Kansas bill ending municipal regulation of plastic bags, containers raises constitutional issue

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Business lobbyists say merchants want to avoid patchwork of local rules

TOPEKA — University of Kansas scientist Nancy Muma said the average person inadvertently accumulated in the body a credit-card sized amount of plastic each week by breathing air and consuming water.

Muma, who earned a doctorate in pharmacology and toxicology, said this involuntary consumption of bisphenols, phthalates and perfluoroalkyls created a wave of endocrine disruptions that altered hormones and reproductive systems in humans. Children and developing fetuses were especially vulnerable to these toxins, but the damage could emerge at all stages of life in the form of heart disease, obesity and cancer, she said.

“The good news is that you can help solve this costly and life-threatening problem by voting against House Bill 2446 and supporting regulations to reduce the use of these toxic single-use plastics,” Muma said.

She made the plea to members of the Senate Federal and State Affairs considering legislation passed by the House in March 2023, but sidelined by the Senate until Tuesday. The bill would allow the state to block city or county governments from adopting or enforcing ordinances or resolutions that “restricts, taxes, prohibits or otherwise regulates the use, disposition or sale of auxiliary containers.”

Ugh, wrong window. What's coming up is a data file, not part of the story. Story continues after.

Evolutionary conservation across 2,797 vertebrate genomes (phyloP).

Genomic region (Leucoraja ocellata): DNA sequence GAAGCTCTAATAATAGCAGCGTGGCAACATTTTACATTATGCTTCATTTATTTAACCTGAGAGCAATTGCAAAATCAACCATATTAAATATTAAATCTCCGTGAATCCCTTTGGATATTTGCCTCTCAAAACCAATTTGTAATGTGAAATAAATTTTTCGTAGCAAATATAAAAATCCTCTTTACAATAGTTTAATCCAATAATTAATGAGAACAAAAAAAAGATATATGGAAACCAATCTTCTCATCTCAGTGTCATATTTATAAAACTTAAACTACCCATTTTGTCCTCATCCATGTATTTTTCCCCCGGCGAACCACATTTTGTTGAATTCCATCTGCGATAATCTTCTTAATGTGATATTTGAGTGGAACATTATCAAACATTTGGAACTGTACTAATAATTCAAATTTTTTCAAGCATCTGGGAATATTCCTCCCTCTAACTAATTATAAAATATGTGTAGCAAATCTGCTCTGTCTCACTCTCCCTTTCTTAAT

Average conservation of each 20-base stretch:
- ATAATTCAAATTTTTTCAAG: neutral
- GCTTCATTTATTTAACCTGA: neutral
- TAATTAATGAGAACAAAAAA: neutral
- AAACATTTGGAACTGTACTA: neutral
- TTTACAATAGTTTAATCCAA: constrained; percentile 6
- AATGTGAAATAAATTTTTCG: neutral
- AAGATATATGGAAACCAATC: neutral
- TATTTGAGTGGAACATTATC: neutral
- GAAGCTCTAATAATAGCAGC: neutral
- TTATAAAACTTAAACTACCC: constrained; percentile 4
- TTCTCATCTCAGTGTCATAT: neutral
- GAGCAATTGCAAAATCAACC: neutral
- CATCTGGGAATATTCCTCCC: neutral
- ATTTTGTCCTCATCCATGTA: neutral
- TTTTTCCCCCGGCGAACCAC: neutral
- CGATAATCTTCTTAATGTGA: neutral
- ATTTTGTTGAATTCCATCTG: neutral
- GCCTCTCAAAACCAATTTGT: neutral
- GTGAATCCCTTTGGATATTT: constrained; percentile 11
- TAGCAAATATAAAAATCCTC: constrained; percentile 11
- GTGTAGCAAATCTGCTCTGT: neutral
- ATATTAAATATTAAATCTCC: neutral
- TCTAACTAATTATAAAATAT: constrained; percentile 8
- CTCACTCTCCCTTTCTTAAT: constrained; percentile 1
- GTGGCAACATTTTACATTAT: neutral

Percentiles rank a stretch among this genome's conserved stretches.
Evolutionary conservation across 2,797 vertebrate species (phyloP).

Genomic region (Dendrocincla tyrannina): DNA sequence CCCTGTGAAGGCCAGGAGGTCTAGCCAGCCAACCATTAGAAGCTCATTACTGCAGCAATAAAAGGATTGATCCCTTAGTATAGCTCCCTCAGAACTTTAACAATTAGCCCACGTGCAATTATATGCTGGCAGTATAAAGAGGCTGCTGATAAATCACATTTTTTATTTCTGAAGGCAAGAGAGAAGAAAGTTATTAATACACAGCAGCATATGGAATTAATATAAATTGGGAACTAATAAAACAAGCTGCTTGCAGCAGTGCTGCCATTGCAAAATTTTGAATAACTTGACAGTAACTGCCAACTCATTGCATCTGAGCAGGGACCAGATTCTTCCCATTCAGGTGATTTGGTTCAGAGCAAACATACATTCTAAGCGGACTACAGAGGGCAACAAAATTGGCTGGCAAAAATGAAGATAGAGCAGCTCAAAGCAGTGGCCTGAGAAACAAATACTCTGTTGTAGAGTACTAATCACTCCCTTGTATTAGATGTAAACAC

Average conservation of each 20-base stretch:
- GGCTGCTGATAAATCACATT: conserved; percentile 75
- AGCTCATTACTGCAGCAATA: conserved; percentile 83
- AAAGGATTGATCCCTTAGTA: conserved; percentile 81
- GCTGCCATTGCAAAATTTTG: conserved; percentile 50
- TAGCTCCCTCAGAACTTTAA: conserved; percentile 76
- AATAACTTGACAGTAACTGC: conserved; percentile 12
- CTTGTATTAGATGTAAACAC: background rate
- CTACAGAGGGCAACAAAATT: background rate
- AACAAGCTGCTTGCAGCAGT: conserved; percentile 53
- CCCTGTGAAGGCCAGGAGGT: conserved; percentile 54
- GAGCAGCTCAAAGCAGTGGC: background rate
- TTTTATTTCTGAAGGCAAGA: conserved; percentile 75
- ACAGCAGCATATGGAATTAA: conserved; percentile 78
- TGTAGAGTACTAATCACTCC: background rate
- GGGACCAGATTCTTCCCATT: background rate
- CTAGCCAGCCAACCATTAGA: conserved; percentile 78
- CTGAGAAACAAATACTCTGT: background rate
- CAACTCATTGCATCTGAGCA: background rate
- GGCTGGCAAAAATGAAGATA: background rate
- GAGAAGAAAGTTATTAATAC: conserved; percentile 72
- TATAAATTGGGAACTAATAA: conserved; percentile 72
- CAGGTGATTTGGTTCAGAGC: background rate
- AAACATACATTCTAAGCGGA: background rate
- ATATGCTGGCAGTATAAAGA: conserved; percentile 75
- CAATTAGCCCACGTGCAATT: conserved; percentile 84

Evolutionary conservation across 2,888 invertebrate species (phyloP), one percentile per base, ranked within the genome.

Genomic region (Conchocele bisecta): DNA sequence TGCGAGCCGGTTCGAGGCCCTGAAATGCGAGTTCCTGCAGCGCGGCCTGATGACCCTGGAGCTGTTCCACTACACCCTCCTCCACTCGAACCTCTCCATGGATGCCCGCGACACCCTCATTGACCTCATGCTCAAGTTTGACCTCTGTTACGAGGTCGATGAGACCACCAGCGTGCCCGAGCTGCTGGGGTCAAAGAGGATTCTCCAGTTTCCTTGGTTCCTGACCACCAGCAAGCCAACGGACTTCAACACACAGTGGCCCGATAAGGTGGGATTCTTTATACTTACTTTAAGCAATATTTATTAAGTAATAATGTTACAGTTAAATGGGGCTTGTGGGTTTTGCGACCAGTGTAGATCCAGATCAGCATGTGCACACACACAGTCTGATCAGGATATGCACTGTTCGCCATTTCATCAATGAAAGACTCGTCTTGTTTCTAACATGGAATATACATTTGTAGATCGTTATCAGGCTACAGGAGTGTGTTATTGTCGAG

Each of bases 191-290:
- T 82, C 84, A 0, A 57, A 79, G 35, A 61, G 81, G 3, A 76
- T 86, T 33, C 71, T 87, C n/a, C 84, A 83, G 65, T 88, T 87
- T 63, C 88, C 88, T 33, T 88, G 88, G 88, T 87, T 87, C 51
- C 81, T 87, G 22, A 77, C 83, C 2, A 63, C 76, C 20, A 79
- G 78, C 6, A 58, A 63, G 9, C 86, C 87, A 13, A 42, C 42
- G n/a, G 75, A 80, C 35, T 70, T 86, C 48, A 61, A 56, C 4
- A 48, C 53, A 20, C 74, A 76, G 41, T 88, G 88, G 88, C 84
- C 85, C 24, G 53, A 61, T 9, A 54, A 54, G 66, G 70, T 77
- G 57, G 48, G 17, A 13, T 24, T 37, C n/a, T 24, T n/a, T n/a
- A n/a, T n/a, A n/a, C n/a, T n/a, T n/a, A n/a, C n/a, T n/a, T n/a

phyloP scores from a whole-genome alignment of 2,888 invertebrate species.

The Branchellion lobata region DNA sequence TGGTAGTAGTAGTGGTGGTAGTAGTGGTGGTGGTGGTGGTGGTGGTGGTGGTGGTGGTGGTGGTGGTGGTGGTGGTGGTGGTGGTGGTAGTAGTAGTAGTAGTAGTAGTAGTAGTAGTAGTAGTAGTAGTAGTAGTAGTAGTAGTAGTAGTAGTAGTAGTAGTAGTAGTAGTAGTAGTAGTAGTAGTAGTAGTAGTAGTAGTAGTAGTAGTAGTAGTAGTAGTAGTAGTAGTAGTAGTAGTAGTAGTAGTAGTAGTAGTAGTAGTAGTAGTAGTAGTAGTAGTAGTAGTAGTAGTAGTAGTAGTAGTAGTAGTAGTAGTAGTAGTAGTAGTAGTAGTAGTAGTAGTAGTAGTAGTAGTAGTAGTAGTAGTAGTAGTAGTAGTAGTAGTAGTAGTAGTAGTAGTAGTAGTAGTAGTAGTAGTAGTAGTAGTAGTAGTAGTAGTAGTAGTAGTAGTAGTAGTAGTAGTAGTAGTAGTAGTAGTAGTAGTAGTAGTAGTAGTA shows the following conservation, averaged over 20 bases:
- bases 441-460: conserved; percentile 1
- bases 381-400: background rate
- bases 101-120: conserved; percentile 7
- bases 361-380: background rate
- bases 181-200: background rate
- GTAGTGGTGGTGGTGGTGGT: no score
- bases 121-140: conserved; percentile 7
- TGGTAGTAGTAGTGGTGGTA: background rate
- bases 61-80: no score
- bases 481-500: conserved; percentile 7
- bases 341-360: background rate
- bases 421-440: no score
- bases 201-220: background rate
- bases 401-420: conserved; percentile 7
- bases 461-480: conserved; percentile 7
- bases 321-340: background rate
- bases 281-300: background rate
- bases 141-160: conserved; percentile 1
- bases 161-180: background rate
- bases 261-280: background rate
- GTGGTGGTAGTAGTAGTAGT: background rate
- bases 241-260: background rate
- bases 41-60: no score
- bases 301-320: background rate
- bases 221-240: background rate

In simple terms, the bill aggressively promoted by the Kansas Chamber would forbid municipal bans on plastic straws and the thin, cheap plastic shopping bags often given consumers by retail stores and carryout restaurants. The prohibition would broadly define auxiliary containers as cups, packages and bottles made of cloth, paper, plastic, foamed plastic, cardboard, aluminum, glass or a recycled material.

Sacking the bag bans

Eric Stafford, who represents the Kansas Chamber at the Capitol, said the pending bill was similar to legislation vetoed by Gov. Laura Kelly in 2022.

The issue was brought to the forefront in 2024 because businesses in the state needed “a clear and predictable regulatory framework by which to operate” and legislators rather than elected city and county government officials were in the best position to shape that regulatory landscape, Stafford said.

“We have seen a growing trend across the country by local governments to ban plastic products because of their perceived damage to the economy, but we don’t have to look any further than our own state, as Lawrence became the first city to ban plastic bags effective March 1,” Stafford said.

Attorney Scott Schneider, who lobbies for the Kansas Restaurant and Hospitality Association, said members of the organization were capable of balancing environmental principles of their customers with the desire of customers to be served food in clean, cost-effective packages. His plea: “Let these businesses compete on the terms customers dictate.”

Julie Landry, vice president at the American Forest & Paper Association, said enactment of the Kansas prohibition on July 1 would help the forest product industry make money in Kansas.